You will need an operation called a “vitrectomy” to repair the macular hole.This involves making tiny cuts in the eye and removing the vitreous from inside.Then your eye is filled with a bubble of special gas.It is replaced by the eye’s own aqueous fluid.While the eye is full of gas, it cannot see clearly.
We usually put small stitches in the eye.These dissolve naturally over about four to six weeks.At the end of the operation,we usually put a pad and shield over your eye to protect it.These will be removed the morning after your surgery.
Following the surgery,your surgeon may require you to “Posture” ,which means lying or sitting in a position that keep your face down for 10days.This position allows the gas bubble to press against the macula and seal the hole.Your surgeon will advise you if it is necessary for you to posture after your surgery.
The eye will feel uncomfortable,gritty,and itchy.It might appear red or bruised.This is normal for seven-14 days.
Take paracetamol for pain relief every four to six hours.
The eye takes two to six weeks to heal, but your vision might continue to improve for several months.
Your vision will be very poor with the gas in your eye.
As the gas disperses ,you will begin to see a line,which wobbles in your vision,like a spirit level.you will be able to see above the line,but the vision will be fuzzy underneath.This line will continue to ease downwards until only a tiny bubble is left and, finally, it too will disappear.
You may need to return for a check up the day after your surgery.
We will give you eye drops to reduce any inflammation,to rest your eye and to prevent infection.we will explain how and when you should use them .Please don’t rub your eye.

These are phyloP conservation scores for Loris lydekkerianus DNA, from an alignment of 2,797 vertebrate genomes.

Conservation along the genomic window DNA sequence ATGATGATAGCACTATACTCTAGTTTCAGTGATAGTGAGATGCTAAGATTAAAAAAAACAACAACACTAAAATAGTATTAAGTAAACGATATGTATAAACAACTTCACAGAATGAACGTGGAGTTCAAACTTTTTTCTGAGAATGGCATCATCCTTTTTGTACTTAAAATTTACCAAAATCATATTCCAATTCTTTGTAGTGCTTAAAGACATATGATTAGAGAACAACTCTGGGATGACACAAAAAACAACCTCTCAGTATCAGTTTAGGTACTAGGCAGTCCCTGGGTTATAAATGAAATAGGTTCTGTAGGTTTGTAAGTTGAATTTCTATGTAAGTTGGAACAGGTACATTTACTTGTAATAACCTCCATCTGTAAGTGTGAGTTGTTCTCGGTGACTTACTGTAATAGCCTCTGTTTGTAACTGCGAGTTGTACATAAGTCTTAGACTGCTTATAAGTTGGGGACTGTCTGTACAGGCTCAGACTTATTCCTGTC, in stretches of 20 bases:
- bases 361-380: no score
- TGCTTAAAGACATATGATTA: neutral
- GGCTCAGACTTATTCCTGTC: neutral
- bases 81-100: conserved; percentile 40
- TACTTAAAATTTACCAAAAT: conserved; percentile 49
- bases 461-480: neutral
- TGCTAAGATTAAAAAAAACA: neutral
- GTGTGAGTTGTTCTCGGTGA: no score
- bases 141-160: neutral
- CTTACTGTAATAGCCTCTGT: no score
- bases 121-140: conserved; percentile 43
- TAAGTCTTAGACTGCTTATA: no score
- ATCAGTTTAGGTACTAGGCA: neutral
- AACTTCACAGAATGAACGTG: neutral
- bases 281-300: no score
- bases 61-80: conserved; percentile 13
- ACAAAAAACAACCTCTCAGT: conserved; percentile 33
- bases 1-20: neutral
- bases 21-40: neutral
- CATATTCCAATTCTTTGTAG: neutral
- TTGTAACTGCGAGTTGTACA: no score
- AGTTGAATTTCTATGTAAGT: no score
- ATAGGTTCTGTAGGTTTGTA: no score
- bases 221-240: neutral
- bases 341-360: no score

The nurses will explain your follow-up appointments to you on the ward.You will also be seen in 10-14 days in the outpatient clinic.
While a certain amount of discomfort is normal after the surgery,you should contact the hospital immediately if you have any of the following symptoms:
A lot of pain
Loss of Vision
Increasing redness of the eye
We use two types of gases:
-C3F8 Which is long acting and can stay in the eye for up to 10 weeks,
-SF6 Which can stay in the eye up to two to three weeks.
You must not fly while there is gas in your eye.
You must inform the anaesthetist if you need a general anaesthetic before the gas has completely gone from your eye,as he/she cannot use nitrous oxide gas in your anaesthetic.
Posturing is the hardest part of the recovery following your surgery,but the most important.Your surgeon will advise you if it is necessary for you to do this.